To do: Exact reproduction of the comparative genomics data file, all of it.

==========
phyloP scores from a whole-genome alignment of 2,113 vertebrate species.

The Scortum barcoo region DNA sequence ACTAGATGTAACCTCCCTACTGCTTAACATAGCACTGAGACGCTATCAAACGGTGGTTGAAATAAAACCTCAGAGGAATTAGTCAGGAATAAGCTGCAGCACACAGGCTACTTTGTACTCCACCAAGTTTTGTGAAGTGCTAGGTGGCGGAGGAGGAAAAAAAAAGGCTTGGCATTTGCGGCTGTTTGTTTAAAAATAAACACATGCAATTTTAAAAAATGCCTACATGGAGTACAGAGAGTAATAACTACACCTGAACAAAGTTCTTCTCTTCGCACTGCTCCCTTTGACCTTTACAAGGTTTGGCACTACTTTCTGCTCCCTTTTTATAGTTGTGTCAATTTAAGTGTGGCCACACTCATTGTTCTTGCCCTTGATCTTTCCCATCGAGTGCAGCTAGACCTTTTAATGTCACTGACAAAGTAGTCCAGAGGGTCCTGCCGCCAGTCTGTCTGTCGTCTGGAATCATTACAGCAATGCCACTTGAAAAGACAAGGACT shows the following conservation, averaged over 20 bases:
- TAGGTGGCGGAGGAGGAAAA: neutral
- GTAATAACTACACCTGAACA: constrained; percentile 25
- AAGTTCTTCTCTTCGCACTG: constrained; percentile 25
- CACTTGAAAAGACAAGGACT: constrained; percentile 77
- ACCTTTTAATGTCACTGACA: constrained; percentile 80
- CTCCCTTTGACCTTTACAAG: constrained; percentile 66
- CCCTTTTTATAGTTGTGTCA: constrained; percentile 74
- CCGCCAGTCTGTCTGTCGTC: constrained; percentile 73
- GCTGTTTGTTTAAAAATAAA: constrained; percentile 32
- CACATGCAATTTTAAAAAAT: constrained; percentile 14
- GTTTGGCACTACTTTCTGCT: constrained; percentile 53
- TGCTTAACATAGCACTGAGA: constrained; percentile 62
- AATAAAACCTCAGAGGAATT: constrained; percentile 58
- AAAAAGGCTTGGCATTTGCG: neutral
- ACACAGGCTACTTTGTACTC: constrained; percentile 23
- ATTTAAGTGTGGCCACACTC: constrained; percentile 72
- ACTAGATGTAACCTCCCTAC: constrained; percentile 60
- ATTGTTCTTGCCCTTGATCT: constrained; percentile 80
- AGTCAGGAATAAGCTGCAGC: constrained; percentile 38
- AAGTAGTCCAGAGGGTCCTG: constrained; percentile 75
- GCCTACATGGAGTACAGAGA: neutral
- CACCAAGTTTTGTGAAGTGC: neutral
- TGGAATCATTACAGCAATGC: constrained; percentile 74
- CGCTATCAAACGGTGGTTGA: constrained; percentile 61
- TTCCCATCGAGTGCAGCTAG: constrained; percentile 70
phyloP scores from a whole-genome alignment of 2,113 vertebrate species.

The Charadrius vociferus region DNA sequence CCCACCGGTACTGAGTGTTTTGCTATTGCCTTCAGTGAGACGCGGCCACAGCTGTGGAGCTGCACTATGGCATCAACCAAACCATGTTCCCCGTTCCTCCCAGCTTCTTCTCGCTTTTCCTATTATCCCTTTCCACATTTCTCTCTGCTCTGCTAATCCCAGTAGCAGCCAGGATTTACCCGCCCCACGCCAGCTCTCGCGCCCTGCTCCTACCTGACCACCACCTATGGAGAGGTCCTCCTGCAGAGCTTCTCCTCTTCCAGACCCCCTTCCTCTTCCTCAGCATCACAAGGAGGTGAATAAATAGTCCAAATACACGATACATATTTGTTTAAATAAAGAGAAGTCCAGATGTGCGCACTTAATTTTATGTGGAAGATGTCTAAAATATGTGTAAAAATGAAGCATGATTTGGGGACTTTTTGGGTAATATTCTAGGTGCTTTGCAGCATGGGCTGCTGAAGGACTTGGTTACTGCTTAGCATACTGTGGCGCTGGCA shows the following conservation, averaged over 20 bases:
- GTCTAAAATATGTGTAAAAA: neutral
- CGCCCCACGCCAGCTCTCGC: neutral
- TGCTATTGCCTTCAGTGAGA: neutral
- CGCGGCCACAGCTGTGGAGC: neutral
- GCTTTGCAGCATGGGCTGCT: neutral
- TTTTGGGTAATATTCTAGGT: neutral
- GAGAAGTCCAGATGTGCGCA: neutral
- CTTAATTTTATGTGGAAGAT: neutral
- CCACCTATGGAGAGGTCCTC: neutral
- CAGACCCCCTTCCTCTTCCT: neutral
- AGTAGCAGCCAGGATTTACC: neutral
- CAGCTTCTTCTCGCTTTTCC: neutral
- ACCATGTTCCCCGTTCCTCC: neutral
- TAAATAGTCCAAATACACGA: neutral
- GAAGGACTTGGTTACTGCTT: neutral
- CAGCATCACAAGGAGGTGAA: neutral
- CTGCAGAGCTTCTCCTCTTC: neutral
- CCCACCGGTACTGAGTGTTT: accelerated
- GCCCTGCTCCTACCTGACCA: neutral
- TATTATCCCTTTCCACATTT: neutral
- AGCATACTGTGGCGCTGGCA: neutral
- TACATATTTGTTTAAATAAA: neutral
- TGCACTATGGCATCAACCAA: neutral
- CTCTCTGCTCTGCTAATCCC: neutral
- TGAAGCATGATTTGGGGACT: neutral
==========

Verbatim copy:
phyloP scores from a whole-genome alignment of 2,113 vertebrate species.

The Scortum barcoo region DNA sequence ACTAGATGTAACCTCCCTACTGCTTAACATAGCACTGAGACGCTATCAAACGGTGGTTGAAATAAAACCTCAGAGGAATTAGTCAGGAATAAGCTGCAGCACACAGGCTACTTTGTACTCCACCAAGTTTTGTGAAGTGCTAGGTGGCGGAGGAGGAAAAAAAAAGGCTTGGCATTTGCGGCTGTTTGTTTAAAAATAAACACATGCAATTTTAAAAAATGCCTACATGGAGTACAGAGAGTAATAACTACACCTGAACAAAGTTCTTCTCTTCGCACTGCTCCCTTTGACCTTTACAAGGTTTGGCACTACTTTCTGCTCCCTTTTTATAGTTGTGTCAATTTAAGTGTGGCCACACTCATTGTTCTTGCCCTTGATCTTTCCCATCGAGTGCAGCTAGACCTTTTAATGTCACTGACAAAGTAGTCCAGAGGGTCCTGCCGCCAGTCTGTCTGTCGTCTGGAATCATTACAGCAATGCCACTTGAAAAGACAAGGACT shows the following conservation, averaged over 20 bases:
- TAGGTGGCGGAGGAGGAAAA: neutral
- GTAATAACTACACCTGAACA: constrained; percentile 25
- AAGTTCTTCTCTTCGCACTG: constrained; percentile 25
- CACTTGAAAAGACAAGGACT: constrained; percentile 77
- ACCTTTTAATGTCACTGACA: constrained; percentile 80
- CTCCCTTTGACCTTTACAAG: constrained; percentile 66
- CCCTTTTTATAGTTGTGTCA: constrained; percentile 74
- CCGCCAGTCTGTCTGTCGTC: constrained; percentile 73
- GCTGTTTGTTTAAAAATAAA: constrained; percentile 32
- CACATGCAATTTTAAAAAAT: constrained; percentile 14
- GTTTGGCACTACTTTCTGCT: constrained; percentile 53
- TGCTTAACATAGCACTGAGA: constrained; percentile 62
- AATAAAACCTCAGAGGAATT: constrained; percentile 58
- AAAAAGGCTTGGCATTTGCG: neutral
- ACACAGGCTACTTTGTACTC: constrained; percentile 23
- ATTTAAGTGTGGCCACACTC: constrained; percentile 72
- ACTAGATGTAACCTCCCTAC: constrained; percentile 60
- ATTGTTCTTGCCCTTGATCT: constrained; percentile 80
- AGTCAGGAATAAGCTGCAGC: constrained; percentile 38
- AAGTAGTCCAGAGGGTCCTG: constrained; percentile 75
- GCCTACATGGAGTACAGAGA: neutral
- CACCAAGTTTTGTGAAGTGC: neutral
- TGGAATCATTACAGCAATGC: constrained; percentile 74
- CGCTATCAAACGGTGGTTGA: constrained; percentile 61
- TTCCCATCGAGTGCAGCTAG: constrained; percentile 70
phyloP scores from a whole-genome alignment of 2,113 vertebrate species.

The Charadrius vociferus region DNA sequence CCCACCGGTACTGAGTGTTTTGCTATTGCCTTCAGTGAGACGCGGCCACAGCTGTGGAGCTGCACTATGGCATCAACCAAACCATGTTCCCCGTTCCTCCCAGCTTCTTCTCGCTTTTCCTATTATCCCTTTCCACATTTCTCTCTGCTCTGCTAATCCCAGTAGCAGCCAGGATTTACCCGCCCCACGCCAGCTCTCGCGCCCTGCTCCTACCTGACCACCACCTATGGAGAGGTCCTCCTGCAGAGCTTCTCCTCTTCCAGACCCCCTTCCTCTTCCTCAGCATCACAAGGAGGTGAATAAATAGTCCAAATACACGATACATATTTGTTTAAATAAAGAGAAGTCCAGATGTGCGCACTTAATTTTATGTGGAAGATGTCTAAAATATGTGTAAAAATGAAGCATGATTTGGGGACTTTTTGGGTAATATTCTAGGTGCTTTGCAGCATGGGCTGCTGAAGGACTTGGTTACTGCTTAGCATACTGTGGCGCTGGCA shows the following conservation, averaged over 20 bases:
- GTCTAAAATATGTGTAAAAA: neutral
- CGCCCCACGCCAGCTCTCGC: neutral
- TGCTATTGCCTTCAGTGAGA: neutral
- CGCGGCCACAGCTGTGGAGC: neutral
- GCTTTGCAGCATGGGCTGCT: neutral
- TTTTGGGTAATATTCTAGGT: neutral
- GAGAAGTCCAGATGTGCGCA: neutral
- CTTAATTTTATGTGGAAGAT: neutral
- CCACCTATGGAGAGGTCCTC: neutral
- CAGACCCCCTTCCTCTTCCT: neutral
- AGTAGCAGCCAGGATTTACC: neutral
- CAGCTTCTTCTCGCTTTTCC: neutral
- ACCATGTTCCCCGTTCCTCC: neutral
- TAAATAGTCCAAATACACGA: neutral
- GAAGGACTTGGTTACTGCTT: neutral
- CAGCATCACAAGGAGGTGAA: neutral
- CTGCAGAGCTTCTCCTCTTC: neutral
- CCCACCGGTACTGAGTGTTT: accelerated
- GCCCTGCTCCTACCTGACCA: neutral
- TATTATCCCTTTCCACATTT: neutral
- AGCATACTGTGGCGCTGGCA: neutral
- TACATATTTGTTTAAATAAA: neutral
- TGCACTATGGCATCAACCAA: neutral
- CTCTCTGCTCTGCTAATCCC: neutral
- TGAAGCATGATTTGGGGACT: neutral